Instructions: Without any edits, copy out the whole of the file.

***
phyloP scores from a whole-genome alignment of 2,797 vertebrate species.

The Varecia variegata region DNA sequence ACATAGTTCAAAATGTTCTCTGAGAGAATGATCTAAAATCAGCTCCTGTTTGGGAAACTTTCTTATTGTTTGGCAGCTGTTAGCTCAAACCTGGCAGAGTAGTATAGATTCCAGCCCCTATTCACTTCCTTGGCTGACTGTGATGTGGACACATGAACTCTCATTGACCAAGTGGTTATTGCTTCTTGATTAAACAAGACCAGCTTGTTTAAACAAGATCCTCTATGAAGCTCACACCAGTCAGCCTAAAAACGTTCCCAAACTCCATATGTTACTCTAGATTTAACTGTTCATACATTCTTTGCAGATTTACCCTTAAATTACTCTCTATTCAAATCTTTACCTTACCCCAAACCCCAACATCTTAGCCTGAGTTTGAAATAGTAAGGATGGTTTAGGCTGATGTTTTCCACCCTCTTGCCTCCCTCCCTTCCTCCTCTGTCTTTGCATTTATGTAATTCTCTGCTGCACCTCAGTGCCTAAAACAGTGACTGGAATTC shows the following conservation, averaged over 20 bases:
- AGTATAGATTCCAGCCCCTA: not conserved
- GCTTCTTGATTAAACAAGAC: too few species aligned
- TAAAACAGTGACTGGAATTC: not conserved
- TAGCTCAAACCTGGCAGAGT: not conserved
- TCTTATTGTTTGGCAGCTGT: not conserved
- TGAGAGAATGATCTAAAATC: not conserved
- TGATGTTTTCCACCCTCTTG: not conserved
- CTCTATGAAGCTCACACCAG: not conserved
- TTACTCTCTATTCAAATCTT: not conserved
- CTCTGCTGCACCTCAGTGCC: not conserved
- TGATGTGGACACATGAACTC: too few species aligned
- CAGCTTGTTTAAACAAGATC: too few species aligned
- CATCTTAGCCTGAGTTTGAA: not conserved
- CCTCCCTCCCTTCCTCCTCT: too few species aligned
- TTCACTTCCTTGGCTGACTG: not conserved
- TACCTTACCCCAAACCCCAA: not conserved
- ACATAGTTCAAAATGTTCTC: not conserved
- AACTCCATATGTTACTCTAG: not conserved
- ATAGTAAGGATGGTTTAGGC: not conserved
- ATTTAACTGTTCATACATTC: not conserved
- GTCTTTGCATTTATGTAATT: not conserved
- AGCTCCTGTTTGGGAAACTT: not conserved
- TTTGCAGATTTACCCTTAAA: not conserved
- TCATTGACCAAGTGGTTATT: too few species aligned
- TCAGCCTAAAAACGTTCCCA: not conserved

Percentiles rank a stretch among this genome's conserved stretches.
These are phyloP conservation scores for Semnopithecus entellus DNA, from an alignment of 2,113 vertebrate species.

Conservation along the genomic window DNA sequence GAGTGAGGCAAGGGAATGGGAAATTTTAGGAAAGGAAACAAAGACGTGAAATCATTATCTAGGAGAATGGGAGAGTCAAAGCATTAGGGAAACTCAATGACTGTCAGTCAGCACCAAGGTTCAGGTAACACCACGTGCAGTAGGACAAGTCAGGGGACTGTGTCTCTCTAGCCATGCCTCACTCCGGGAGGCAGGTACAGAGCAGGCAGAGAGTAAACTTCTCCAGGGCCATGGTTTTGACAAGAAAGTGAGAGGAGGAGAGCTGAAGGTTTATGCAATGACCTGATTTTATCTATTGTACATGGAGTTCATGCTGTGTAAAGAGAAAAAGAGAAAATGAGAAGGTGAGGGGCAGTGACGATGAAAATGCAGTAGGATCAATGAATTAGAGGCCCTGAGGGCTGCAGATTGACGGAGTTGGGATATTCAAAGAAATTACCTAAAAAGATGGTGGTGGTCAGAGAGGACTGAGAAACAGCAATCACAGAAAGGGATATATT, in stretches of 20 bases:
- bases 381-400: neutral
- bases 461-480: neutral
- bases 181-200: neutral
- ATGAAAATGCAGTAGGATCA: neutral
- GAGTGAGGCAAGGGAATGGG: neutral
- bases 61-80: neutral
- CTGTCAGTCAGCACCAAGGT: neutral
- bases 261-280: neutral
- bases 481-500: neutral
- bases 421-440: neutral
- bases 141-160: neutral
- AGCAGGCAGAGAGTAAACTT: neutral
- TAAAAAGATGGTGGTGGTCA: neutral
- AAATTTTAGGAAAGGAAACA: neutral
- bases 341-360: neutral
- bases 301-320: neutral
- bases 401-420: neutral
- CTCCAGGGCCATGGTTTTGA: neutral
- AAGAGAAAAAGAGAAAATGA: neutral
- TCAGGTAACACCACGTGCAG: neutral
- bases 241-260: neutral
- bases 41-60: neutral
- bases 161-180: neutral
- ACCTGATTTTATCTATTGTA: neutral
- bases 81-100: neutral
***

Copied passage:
phyloP scores from a whole-genome alignment of 2,797 vertebrate species.

The Varecia variegata region DNA sequence ACATAGTTCAAAATGTTCTCTGAGAGAATGATCTAAAATCAGCTCCTGTTTGGGAAACTTTCTTATTGTTTGGCAGCTGTTAGCTCAAACCTGGCAGAGTAGTATAGATTCCAGCCCCTATTCACTTCCTTGGCTGACTGTGATGTGGACACATGAACTCTCATTGACCAAGTGGTTATTGCTTCTTGATTAAACAAGACCAGCTTGTTTAAACAAGATCCTCTATGAAGCTCACACCAGTCAGCCTAAAAACGTTCCCAAACTCCATATGTTACTCTAGATTTAACTGTTCATACATTCTTTGCAGATTTACCCTTAAATTACTCTCTATTCAAATCTTTACCTTACCCCAAACCCCAACATCTTAGCCTGAGTTTGAAATAGTAAGGATGGTTTAGGCTGATGTTTTCCACCCTCTTGCCTCCCTCCCTTCCTCCTCTGTCTTTGCATTTATGTAATTCTCTGCTGCACCTCAGTGCCTAAAACAGTGACTGGAATTC shows the following conservation, averaged over 20 bases:
- AGTATAGATTCCAGCCCCTA: not conserved
- GCTTCTTGATTAAACAAGAC: too few species aligned
- TAAAACAGTGACTGGAATTC: not conserved
- TAGCTCAAACCTGGCAGAGT: not conserved
- TCTTATTGTTTGGCAGCTGT: not conserved
- TGAGAGAATGATCTAAAATC: not conserved
- TGATGTTTTCCACCCTCTTG: not conserved
- CTCTATGAAGCTCACACCAG: not conserved
- TTACTCTCTATTCAAATCTT: not conserved
- CTCTGCTGCACCTCAGTGCC: not conserved
- TGATGTGGACACATGAACTC: too few species aligned
- CAGCTTGTTTAAACAAGATC: too few species aligned
- CATCTTAGCCTGAGTTTGAA: not conserved
- CCTCCCTCCCTTCCTCCTCT: too few species aligned
- TTCACTTCCTTGGCTGACTG: not conserved
- TACCTTACCCCAAACCCCAA: not conserved
- ACATAGTTCAAAATGTTCTC: not conserved
- AACTCCATATGTTACTCTAG: not conserved
- ATAGTAAGGATGGTTTAGGC: not conserved
- ATTTAACTGTTCATACATTC: not conserved
- GTCTTTGCATTTATGTAATT: not conserved
- AGCTCCTGTTTGGGAAACTT: not conserved
- TTTGCAGATTTACCCTTAAA: not conserved
- TCATTGACCAAGTGGTTATT: too few species aligned
- TCAGCCTAAAAACGTTCCCA: not conserved

Percentiles rank a stretch among this genome's conserved stretches.
These are phyloP conservation scores for Semnopithecus entellus DNA, from an alignment of 2,113 vertebrate species.

Conservation along the genomic window DNA sequence GAGTGAGGCAAGGGAATGGGAAATTTTAGGAAAGGAAACAAAGACGTGAAATCATTATCTAGGAGAATGGGAGAGTCAAAGCATTAGGGAAACTCAATGACTGTCAGTCAGCACCAAGGTTCAGGTAACACCACGTGCAGTAGGACAAGTCAGGGGACTGTGTCTCTCTAGCCATGCCTCACTCCGGGAGGCAGGTACAGAGCAGGCAGAGAGTAAACTTCTCCAGGGCCATGGTTTTGACAAGAAAGTGAGAGGAGGAGAGCTGAAGGTTTATGCAATGACCTGATTTTATCTATTGTACATGGAGTTCATGCTGTGTAAAGAGAAAAAGAGAAAATGAGAAGGTGAGGGGCAGTGACGATGAAAATGCAGTAGGATCAATGAATTAGAGGCCCTGAGGGCTGCAGATTGACGGAGTTGGGATATTCAAAGAAATTACCTAAAAAGATGGTGGTGGTCAGAGAGGACTGAGAAACAGCAATCACAGAAAGGGATATATT, in stretches of 20 bases:
- bases 381-400: neutral
- bases 461-480: neutral
- bases 181-200: neutral
- ATGAAAATGCAGTAGGATCA: neutral
- GAGTGAGGCAAGGGAATGGG: neutral
- bases 61-80: neutral
- CTGTCAGTCAGCACCAAGGT: neutral
- bases 261-280: neutral
- bases 481-500: neutral
- bases 421-440: neutral
- bases 141-160: neutral
- AGCAGGCAGAGAGTAAACTT: neutral
- TAAAAAGATGGTGGTGGTCA: neutral
- AAATTTTAGGAAAGGAAACA: neutral
- bases 341-360: neutral
- bases 301-320: neutral
- bases 401-420: neutral
- CTCCAGGGCCATGGTTTTGA: neutral
- AAGAGAAAAAGAGAAAATGA: neutral
- TCAGGTAACACCACGTGCAG: neutral
- bases 241-260: neutral
- bases 41-60: neutral
- bases 161-180: neutral
- ACCTGATTTTATCTATTGTA: neutral
- bases 81-100: neutral